I was struck by a remark made by a regular reader and commenter on my blog, John Myste. I don’t exactly remember where it was located, so I can’t link to it [yet], but John mentioned that after sharing his view that capital punishment should be banned, he found little support for it, even on the left.
To be honest, I’m not too fond of the idea of ending capital punishment mysef, but I am disgusted by the actual practice of capital punishment in America. The poor (who are often ethnic minorities) are more likely to be executed for their crimes, and part of this is linked to their inability to afford adequate legal counsel. But I think I have a solution to the problem.
I think capital punishment should be banned… for poor people. I don’t have a specific way of determining how to define “poor people,” but I think being too poor to be represented by anyone but a public defender is a good start. I think we can even exclude the middle class.
I would like to see the actual number of victims considered, as well. Let’s say you kill 10 people. You can count those ten people as victims, then everyone they’re directly related to, and maybe even throw in their close friends. I imagine those ten people were close with about 10-50 people each, so that means about 100-500 people were affected, and this is just a rough guesstimate. I can easily imagine scenarios where the numbers skyrocket, and there is probably no upper limit to the possible number of victims directly affected.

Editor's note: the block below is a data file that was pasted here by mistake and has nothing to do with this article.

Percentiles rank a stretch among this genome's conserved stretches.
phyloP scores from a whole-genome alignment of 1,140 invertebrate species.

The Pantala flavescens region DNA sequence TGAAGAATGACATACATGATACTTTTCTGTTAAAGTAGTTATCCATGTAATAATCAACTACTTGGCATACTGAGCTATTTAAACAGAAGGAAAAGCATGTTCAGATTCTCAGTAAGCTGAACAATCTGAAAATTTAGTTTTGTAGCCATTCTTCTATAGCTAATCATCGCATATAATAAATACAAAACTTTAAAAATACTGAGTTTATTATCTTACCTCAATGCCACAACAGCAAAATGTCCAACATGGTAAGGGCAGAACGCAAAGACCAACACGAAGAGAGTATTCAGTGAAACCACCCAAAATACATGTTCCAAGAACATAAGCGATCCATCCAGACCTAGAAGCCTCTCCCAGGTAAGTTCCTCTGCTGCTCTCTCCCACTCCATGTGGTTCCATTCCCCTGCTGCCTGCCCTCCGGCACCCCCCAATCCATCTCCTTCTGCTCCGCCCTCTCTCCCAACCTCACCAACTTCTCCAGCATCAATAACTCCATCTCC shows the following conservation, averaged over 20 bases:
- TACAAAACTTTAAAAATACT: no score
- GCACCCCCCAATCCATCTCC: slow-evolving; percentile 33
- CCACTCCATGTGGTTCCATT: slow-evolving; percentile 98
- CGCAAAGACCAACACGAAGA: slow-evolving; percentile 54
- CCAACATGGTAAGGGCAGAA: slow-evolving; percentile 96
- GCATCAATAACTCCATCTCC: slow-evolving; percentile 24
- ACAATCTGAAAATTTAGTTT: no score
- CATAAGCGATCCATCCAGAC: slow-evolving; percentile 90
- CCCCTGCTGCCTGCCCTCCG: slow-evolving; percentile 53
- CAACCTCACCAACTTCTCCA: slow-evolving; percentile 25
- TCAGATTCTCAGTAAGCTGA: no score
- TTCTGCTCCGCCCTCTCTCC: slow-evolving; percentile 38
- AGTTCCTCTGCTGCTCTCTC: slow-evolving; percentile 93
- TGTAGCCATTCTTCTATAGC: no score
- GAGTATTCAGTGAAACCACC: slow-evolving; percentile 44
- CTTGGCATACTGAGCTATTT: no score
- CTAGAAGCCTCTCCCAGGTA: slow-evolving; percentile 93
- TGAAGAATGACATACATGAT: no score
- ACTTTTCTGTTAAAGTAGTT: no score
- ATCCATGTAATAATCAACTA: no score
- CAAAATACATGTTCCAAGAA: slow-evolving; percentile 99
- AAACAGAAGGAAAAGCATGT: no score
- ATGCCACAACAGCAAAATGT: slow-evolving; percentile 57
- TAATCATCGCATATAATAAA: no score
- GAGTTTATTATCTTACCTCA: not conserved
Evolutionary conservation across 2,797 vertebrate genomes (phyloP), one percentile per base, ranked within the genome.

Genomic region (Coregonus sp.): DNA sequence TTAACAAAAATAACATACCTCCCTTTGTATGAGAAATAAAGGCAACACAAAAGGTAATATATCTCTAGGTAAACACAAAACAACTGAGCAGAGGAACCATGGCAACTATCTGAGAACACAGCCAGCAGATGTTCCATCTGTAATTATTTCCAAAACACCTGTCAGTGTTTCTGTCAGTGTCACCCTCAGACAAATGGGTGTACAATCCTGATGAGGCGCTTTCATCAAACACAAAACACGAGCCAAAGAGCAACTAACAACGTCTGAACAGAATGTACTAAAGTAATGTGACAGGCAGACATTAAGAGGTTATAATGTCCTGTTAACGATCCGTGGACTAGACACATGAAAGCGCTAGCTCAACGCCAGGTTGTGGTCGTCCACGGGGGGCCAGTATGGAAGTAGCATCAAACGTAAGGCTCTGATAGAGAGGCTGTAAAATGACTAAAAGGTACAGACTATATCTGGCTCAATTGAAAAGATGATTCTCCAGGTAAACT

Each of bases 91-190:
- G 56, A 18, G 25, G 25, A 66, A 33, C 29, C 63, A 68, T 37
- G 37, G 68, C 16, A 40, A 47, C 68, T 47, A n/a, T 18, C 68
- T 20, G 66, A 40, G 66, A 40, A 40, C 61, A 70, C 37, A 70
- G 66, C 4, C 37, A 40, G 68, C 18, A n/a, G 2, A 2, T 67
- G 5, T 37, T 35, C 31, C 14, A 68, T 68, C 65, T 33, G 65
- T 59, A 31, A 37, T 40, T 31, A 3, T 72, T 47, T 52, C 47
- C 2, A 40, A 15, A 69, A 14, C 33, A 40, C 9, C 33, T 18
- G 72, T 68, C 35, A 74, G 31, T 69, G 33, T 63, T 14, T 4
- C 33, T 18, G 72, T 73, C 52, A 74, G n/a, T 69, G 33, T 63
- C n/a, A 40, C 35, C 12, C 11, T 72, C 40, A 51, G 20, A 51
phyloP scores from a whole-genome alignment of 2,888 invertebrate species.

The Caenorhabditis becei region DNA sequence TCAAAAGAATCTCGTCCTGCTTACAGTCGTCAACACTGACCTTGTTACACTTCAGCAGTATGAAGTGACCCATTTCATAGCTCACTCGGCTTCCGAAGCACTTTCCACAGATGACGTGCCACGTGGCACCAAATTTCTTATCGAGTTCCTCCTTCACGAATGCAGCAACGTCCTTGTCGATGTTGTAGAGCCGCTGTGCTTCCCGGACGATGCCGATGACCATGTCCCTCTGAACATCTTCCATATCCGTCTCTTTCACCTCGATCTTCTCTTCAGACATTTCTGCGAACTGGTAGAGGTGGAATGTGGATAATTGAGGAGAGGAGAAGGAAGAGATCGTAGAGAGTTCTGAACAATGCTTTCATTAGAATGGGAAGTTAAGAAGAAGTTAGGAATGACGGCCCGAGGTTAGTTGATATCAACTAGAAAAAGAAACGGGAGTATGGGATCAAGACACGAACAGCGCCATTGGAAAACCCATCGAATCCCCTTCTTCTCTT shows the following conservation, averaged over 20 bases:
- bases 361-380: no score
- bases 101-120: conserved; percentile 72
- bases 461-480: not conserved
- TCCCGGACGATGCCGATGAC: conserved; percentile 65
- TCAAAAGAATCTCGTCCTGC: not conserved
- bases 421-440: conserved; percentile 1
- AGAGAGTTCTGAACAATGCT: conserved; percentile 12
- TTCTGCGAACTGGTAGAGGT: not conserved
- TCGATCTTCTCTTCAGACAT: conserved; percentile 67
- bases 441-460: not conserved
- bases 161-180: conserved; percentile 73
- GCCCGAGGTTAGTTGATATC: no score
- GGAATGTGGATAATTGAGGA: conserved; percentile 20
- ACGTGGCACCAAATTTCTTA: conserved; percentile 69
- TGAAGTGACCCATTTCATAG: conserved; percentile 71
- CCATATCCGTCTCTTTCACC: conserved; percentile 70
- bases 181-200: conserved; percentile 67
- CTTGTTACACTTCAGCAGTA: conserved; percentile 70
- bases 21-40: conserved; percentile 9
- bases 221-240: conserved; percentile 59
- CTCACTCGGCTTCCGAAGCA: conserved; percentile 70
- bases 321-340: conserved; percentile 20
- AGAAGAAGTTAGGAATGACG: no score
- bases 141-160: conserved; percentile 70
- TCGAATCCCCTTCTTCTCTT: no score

While this may seem callous, that isn’t very many people. It just isn’t. In a nation of over 300 million, a few hundred people barely registers. And indeed, people are killed in America every day, and unless you’re a white, middle- or upper-class woman, your story probably won’t even end up on the news. Not even most child deaths are reported nationally anymore, just a bunch of missing mothers and female college students. I guess the news only reports on a story that may elicit an image of an attractive Caucasian female being raped in a dingy basement somewhere.
I don’t think we should be executing people for murder, if only because I think that’s what the murderer wants. It seems like these days, most of the murders I hear and read about end in the killer taking their own life. It seems to me that executing a murderer is just finishing what he started (and it is usually a he). Make them live with the guilt. Make them slowly waste away in a cell while the world goes on without them.
This is especially important to me as an atheist, because I don’t think a person goes to hell when they die if they’re a bad person. From my perspective, killing someone is letting them off easy. The punishment ends once you execute someone, but it can drag on for years if you keep them alive. If your intent is retribution, the way to go is life in prison. The prospect of decades alone in a cell is infinitely more terrifying than putting them out of their misery.
But I’m not willing to throw capital punishment out altogether. I would like to change who is subject to execution, and I also take issue with the methods used. I’ll start with who I think we ought to be targeting with the death penalty.
The answer is simple: we should be making a public example of those whose actions affect millions. We should be killing those who pose a serious threat to society itself, not those who hurt a few people here or there. No, I’m not talking about terrorists. I think we should only execute politicians and white-collar, corporate criminals.